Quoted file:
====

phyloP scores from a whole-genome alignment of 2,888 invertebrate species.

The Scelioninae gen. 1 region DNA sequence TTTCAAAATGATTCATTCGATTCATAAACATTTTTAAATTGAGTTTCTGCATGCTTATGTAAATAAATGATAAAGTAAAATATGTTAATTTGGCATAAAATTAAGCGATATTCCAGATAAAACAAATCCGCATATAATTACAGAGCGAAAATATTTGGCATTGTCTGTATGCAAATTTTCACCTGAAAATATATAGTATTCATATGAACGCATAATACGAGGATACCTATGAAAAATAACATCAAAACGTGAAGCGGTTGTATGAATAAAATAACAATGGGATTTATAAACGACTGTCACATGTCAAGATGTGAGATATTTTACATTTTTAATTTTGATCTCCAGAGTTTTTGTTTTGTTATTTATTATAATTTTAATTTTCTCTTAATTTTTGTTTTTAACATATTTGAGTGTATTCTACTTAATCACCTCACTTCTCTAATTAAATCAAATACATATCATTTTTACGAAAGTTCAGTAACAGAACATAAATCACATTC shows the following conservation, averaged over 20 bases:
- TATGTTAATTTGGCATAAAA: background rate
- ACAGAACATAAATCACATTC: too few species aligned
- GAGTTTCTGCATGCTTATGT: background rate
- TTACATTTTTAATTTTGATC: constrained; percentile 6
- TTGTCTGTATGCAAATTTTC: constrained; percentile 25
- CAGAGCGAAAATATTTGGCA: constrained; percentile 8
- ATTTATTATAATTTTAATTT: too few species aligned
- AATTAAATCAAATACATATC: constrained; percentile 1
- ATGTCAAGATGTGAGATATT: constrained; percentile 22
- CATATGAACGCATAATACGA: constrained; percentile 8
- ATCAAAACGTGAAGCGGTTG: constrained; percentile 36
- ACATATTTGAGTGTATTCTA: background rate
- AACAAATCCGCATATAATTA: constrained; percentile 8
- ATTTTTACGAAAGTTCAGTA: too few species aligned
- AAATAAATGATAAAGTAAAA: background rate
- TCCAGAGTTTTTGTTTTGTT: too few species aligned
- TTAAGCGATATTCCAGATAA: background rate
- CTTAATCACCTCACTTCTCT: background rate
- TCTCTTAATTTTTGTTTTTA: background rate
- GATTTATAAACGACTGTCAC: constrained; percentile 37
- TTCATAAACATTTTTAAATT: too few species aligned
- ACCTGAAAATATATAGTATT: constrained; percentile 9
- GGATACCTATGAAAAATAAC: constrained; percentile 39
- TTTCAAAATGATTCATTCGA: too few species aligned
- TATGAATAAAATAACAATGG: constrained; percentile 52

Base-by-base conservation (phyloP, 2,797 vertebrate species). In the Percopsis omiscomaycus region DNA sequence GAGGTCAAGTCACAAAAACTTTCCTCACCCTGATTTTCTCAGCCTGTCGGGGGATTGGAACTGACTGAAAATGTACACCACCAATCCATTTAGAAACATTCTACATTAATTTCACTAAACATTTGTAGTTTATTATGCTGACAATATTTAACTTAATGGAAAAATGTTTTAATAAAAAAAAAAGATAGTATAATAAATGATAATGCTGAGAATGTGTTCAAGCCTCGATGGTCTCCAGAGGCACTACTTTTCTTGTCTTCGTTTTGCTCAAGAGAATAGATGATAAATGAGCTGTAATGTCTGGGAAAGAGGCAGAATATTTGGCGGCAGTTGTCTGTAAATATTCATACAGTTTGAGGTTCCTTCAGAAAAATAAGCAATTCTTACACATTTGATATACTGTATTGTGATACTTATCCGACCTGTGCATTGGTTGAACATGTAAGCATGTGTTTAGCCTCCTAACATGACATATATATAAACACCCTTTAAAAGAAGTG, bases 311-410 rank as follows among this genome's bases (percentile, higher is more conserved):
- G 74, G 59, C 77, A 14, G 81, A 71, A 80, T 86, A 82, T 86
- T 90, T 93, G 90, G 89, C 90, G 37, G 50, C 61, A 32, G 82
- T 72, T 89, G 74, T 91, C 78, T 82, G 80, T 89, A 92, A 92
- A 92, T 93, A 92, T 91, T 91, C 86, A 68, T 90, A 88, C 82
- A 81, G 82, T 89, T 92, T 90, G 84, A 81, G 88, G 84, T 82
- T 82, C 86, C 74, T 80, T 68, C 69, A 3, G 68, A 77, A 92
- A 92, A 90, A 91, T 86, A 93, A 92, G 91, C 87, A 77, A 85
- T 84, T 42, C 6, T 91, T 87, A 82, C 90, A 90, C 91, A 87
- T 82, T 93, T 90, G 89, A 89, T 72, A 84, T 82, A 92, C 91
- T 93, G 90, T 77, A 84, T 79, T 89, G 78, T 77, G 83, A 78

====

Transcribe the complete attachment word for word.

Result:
phyloP scores from a whole-genome alignment of 2,888 invertebrate species.

The Scelioninae gen. 1 region DNA sequence TTTCAAAATGATTCATTCGATTCATAAACATTTTTAAATTGAGTTTCTGCATGCTTATGTAAATAAATGATAAAGTAAAATATGTTAATTTGGCATAAAATTAAGCGATATTCCAGATAAAACAAATCCGCATATAATTACAGAGCGAAAATATTTGGCATTGTCTGTATGCAAATTTTCACCTGAAAATATATAGTATTCATATGAACGCATAATACGAGGATACCTATGAAAAATAACATCAAAACGTGAAGCGGTTGTATGAATAAAATAACAATGGGATTTATAAACGACTGTCACATGTCAAGATGTGAGATATTTTACATTTTTAATTTTGATCTCCAGAGTTTTTGTTTTGTTATTTATTATAATTTTAATTTTCTCTTAATTTTTGTTTTTAACATATTTGAGTGTATTCTACTTAATCACCTCACTTCTCTAATTAAATCAAATACATATCATTTTTACGAAAGTTCAGTAACAGAACATAAATCACATTC shows the following conservation, averaged over 20 bases:
- TATGTTAATTTGGCATAAAA: background rate
- ACAGAACATAAATCACATTC: too few species aligned
- GAGTTTCTGCATGCTTATGT: background rate
- TTACATTTTTAATTTTGATC: constrained; percentile 6
- TTGTCTGTATGCAAATTTTC: constrained; percentile 25
- CAGAGCGAAAATATTTGGCA: constrained; percentile 8
- ATTTATTATAATTTTAATTT: too few species aligned
- AATTAAATCAAATACATATC: constrained; percentile 1
- ATGTCAAGATGTGAGATATT: constrained; percentile 22
- CATATGAACGCATAATACGA: constrained; percentile 8
- ATCAAAACGTGAAGCGGTTG: constrained; percentile 36
- ACATATTTGAGTGTATTCTA: background rate
- AACAAATCCGCATATAATTA: constrained; percentile 8
- ATTTTTACGAAAGTTCAGTA: too few species aligned
- AAATAAATGATAAAGTAAAA: background rate
- TCCAGAGTTTTTGTTTTGTT: too few species aligned
- TTAAGCGATATTCCAGATAA: background rate
- CTTAATCACCTCACTTCTCT: background rate
- TCTCTTAATTTTTGTTTTTA: background rate
- GATTTATAAACGACTGTCAC: constrained; percentile 37
- TTCATAAACATTTTTAAATT: too few species aligned
- ACCTGAAAATATATAGTATT: constrained; percentile 9
- GGATACCTATGAAAAATAAC: constrained; percentile 39
- TTTCAAAATGATTCATTCGA: too few species aligned
- TATGAATAAAATAACAATGG: constrained; percentile 52

Base-by-base conservation (phyloP, 2,797 vertebrate species). In the Percopsis omiscomaycus region DNA sequence GAGGTCAAGTCACAAAAACTTTCCTCACCCTGATTTTCTCAGCCTGTCGGGGGATTGGAACTGACTGAAAATGTACACCACCAATCCATTTAGAAACATTCTACATTAATTTCACTAAACATTTGTAGTTTATTATGCTGACAATATTTAACTTAATGGAAAAATGTTTTAATAAAAAAAAAAGATAGTATAATAAATGATAATGCTGAGAATGTGTTCAAGCCTCGATGGTCTCCAGAGGCACTACTTTTCTTGTCTTCGTTTTGCTCAAGAGAATAGATGATAAATGAGCTGTAATGTCTGGGAAAGAGGCAGAATATTTGGCGGCAGTTGTCTGTAAATATTCATACAGTTTGAGGTTCCTTCAGAAAAATAAGCAATTCTTACACATTTGATATACTGTATTGTGATACTTATCCGACCTGTGCATTGGTTGAACATGTAAGCATGTGTTTAGCCTCCTAACATGACATATATATAAACACCCTTTAAAAGAAGTG, bases 311-410 rank as follows among this genome's bases (percentile, higher is more conserved):
- G 74, G 59, C 77, A 14, G 81, A 71, A 80, T 86, A 82, T 86
- T 90, T 93, G 90, G 89, C 90, G 37, G 50, C 61, A 32, G 82
- T 72, T 89, G 74, T 91, C 78, T 82, G 80, T 89, A 92, A 92
- A 92, T 93, A 92, T 91, T 91, C 86, A 68, T 90, A 88, C 82
- A 81, G 82, T 89, T 92, T 90, G 84, A 81, G 88, G 84, T 82
- T 82, C 86, C 74, T 80, T 68, C 69, A 3, G 68, A 77, A 92
- A 92, A 90, A 91, T 86, A 93, A 92, G 91, C 87, A 77, A 85
- T 84, T 42, C 6, T 91, T 87, A 82, C 90, A 90, C 91, A 87
- T 82, T 93, T 90, G 89, A 89, T 72, A 84, T 82, A 92, C 91
- T 93, G 90, T 77, A 84, T 79, T 89, G 78, T 77, G 83, A 78